Alternating Current Power
FIGURE 9-1. Alternating Current Power
Demand Calculation for One Time Interval
FIGURE 9-2. Demand Calculation for One Time Interval
Demand Chart
FIGURE 9-3. Demand Chart
ELECTRIC METERING COMPONENTS: A wattmeter monitors the two basic components of electrical power, current and voltage. Typical connection diagrams for a voltmeter and ammeter are shown in Figure 9-4. The voltmeter is a high-resistance device and is always connected in parallel with a source of power or load. The ammeter measures-current flowing-through a conductor is a low-resistance device always connected in series with the source of power or load. The wattmeter is a combination of both voltmeters and ammeters. It measures power flow from the source to the load. The potential coils are connected in parallel and the current coils are connected in series with the load. Typical connections for a single phase wattmeter is also shown in Figure 9-4.
1. Watthour Meters: The watthour meter is a carefully calibrated induction motor. It measures electrical energy by utilizing the interaction of fluxes generated by current and voltage elements acting to produce eddy currents in the rotor (disk). The eddy current flow produces lines of force which in turn interact with the flux in the air gap to produce turning torque on the disk. The speed that the disk turns depends upon the energy (watts) being measured. Each revolution of the meter disk has a value in watt-hours. A constant (Kh) represents the number of watthours per revolution. A register counts revolutions and displays the count as kilowatthours (kWh).
Meter Connection Diagrams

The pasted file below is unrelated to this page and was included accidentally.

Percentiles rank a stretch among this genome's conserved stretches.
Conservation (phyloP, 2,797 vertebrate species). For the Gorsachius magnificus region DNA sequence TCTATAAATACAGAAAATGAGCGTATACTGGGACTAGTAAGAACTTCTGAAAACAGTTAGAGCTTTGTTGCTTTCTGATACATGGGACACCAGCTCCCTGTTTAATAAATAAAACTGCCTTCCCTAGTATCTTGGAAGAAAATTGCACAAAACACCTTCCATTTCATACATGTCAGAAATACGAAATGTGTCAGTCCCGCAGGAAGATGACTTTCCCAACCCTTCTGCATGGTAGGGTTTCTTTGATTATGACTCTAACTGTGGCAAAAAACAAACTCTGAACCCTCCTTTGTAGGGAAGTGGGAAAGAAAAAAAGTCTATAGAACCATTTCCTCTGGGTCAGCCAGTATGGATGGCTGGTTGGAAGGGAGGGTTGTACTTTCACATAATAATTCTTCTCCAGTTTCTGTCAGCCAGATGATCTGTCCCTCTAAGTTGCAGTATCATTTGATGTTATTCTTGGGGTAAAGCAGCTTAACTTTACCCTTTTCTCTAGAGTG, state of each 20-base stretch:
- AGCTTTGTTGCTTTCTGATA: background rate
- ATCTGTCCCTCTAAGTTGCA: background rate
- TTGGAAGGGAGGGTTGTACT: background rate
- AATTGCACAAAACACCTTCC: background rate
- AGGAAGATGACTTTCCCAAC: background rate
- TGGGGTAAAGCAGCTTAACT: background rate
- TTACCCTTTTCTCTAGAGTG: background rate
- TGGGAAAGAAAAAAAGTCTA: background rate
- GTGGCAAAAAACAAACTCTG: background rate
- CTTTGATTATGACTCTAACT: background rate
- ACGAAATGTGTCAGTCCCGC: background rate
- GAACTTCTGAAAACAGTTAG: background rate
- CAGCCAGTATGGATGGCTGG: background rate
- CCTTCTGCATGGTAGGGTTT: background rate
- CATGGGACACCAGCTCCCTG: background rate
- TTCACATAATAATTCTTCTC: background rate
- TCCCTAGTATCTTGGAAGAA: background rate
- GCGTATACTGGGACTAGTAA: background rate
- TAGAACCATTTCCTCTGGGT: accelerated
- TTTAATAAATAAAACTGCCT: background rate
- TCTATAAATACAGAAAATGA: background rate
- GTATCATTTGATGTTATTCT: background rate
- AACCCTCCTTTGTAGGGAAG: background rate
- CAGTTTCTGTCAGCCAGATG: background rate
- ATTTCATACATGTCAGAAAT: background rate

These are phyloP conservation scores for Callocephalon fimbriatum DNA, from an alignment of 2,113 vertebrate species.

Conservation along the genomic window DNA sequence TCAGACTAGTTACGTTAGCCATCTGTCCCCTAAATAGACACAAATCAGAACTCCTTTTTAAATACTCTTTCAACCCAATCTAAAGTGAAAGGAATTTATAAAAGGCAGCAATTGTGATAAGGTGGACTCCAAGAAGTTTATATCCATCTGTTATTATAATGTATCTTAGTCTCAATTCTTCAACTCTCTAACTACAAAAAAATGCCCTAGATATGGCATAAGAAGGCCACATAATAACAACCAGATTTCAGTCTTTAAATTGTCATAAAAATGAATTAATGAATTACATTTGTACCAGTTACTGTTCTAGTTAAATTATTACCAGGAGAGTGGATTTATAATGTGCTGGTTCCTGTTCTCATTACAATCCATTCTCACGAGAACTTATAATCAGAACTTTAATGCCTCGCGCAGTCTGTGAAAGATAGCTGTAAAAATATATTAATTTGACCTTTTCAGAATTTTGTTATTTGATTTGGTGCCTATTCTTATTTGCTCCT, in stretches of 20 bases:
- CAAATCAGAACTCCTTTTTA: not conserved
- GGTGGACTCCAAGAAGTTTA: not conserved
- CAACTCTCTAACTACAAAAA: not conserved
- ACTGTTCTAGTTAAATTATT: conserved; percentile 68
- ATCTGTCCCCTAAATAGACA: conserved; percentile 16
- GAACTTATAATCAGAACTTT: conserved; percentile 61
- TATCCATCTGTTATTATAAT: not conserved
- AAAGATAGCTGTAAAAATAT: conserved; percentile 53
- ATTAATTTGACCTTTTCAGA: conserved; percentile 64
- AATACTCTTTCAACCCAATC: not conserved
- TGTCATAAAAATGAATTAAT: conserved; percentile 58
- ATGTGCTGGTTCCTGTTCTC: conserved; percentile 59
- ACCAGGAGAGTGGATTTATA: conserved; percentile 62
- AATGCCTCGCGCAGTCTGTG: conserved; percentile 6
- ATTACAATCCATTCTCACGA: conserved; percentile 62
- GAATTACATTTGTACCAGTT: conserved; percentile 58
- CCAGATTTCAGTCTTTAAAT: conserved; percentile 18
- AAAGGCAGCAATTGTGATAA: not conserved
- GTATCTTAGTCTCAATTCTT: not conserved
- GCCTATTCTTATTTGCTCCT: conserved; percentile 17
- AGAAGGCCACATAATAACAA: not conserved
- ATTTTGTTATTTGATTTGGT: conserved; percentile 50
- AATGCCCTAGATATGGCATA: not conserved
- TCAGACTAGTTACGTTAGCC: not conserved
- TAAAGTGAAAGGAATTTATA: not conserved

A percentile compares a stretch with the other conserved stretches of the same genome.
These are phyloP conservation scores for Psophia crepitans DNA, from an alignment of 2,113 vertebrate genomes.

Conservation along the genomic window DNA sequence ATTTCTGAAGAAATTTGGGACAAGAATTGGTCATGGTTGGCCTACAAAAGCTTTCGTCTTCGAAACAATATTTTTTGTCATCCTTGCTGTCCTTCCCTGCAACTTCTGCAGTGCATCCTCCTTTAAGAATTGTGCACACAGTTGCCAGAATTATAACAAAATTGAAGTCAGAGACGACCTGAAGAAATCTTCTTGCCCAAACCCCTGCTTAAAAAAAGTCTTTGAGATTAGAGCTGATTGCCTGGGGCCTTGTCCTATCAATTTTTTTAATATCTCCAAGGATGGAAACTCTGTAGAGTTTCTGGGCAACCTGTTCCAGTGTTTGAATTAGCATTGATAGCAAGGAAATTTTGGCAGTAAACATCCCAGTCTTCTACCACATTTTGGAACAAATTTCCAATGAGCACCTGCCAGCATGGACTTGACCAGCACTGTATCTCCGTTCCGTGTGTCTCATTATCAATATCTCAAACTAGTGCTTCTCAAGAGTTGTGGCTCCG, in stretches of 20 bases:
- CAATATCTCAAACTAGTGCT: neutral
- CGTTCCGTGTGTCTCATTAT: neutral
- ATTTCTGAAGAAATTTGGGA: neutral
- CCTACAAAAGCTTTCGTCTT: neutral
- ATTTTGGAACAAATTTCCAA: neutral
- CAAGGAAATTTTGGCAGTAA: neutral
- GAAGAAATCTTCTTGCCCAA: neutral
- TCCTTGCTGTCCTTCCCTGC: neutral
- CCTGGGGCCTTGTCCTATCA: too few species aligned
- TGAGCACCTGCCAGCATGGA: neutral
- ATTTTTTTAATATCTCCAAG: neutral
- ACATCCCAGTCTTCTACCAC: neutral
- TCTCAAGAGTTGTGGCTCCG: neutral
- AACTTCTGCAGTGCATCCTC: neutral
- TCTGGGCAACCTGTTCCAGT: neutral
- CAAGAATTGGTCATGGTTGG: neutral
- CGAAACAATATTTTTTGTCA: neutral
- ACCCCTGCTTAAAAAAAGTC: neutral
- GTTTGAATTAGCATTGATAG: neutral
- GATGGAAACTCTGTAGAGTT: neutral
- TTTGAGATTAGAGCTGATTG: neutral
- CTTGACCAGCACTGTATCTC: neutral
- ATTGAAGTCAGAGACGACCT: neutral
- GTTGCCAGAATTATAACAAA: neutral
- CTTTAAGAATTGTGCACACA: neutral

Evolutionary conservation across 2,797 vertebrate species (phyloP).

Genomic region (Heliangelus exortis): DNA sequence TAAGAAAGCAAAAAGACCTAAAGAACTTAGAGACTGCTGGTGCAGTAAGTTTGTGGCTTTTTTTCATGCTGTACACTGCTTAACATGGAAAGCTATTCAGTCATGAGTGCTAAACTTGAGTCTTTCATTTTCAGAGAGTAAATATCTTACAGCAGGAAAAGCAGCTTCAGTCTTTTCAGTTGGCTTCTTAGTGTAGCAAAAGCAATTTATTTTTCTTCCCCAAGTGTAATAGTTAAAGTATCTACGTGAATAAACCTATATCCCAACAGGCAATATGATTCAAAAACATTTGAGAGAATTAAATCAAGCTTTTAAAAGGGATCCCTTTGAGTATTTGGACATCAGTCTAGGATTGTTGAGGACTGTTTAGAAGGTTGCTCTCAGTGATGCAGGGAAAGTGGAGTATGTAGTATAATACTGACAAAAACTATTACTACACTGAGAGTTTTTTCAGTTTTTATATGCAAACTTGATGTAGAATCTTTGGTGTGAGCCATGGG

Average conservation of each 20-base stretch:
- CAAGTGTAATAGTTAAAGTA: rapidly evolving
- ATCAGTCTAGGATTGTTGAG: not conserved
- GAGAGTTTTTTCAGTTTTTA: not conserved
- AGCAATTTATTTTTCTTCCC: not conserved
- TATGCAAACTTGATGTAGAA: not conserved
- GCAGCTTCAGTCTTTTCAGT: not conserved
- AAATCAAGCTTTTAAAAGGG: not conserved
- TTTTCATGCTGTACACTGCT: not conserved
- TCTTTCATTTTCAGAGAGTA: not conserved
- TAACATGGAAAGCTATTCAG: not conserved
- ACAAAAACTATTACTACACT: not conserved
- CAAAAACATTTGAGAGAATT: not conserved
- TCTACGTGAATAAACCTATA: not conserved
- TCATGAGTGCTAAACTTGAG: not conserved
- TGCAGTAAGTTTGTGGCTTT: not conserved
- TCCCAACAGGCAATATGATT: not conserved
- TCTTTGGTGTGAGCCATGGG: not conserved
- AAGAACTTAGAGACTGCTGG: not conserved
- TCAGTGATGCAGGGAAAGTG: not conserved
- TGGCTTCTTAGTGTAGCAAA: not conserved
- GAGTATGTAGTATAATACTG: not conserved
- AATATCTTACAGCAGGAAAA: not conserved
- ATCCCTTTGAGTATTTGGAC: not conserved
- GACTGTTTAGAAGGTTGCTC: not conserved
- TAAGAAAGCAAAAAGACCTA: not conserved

FIGURE 9-4. Meter Connection Diagrams
POLYPHASE A-C CIRCUITS: The energy delivered over a polyphase circuit is the total energy delivered over each equivalent single-phase circuit that make up the polyphase circuit. Energy can be measured by connecting a single-phase watthour meter in each phase and then adding up readings of individual meters. This is not commercially practicable because: it requires too many meters; it takes much more time to read the meters; and it multiplies the chance of mistakes both in reading meters and in totaling meters. The electrical industry has developed polyphase watthour meters.
POLYPHASE WATTHOUR METER: The polyphase watthour meter is a combination of single-phase watthour meter stators that drive a rotor at a speed proportional to the total power in the circuit. The meter consists of a multistator motor, means for balancing the torques of all stators, a magnetic retarding system, a register, and compensating devices. These components are assembled on a frame and mounted on a base.
1. Operating Principle: The operating principle of polyphase watthour meters, having any number of stators, is the same as single-phase watthour meters. Torque on each stator results from current in one set of electromagnetic coils and eddy currents induced in a disk, or disks, by current in the other set of coils. The torques of the several stators combine to give a resultant torque proportional to total power.
2. Blondel’s Theorem: Because the same rules apply to measurement of both polyphase energy and polyphase power, principal parts of single-phase watthour meters can be combined for polyphase energy measurement, much as components of single-phase wattmeters are combined for polyphase power measurement. Blondel’s theorem applies to measurement of energy exactly as it does to measurement of power. A polyphase watthour meter is built with the number of elements necessary to satisfy Blondel’s theorem.
METER TYPES: A wide variety of meters are available to meet almost every measuring need. Meters can be divided into two major types, indicating and recording.
1. Indicating Meters: Indicating meters are used to provide a measured value at a given moment, and show how instantaneous value changes as a function of time. Indicating meters may have analog pointers or digital readouts. Some meters have a built-in time delay. Many are equipped to show average use over a 15 minute to 30 minute increment.
2. Recording Meters: Recording meters are used to accumulate a measured value over a period of time. These meters use either dials such as a kilowatthour q eter, a paper chart (either circular or strip), or magnetic tape where readings are coded into pulses and then encoded by a computer system to record the increase in reading between reading intervals.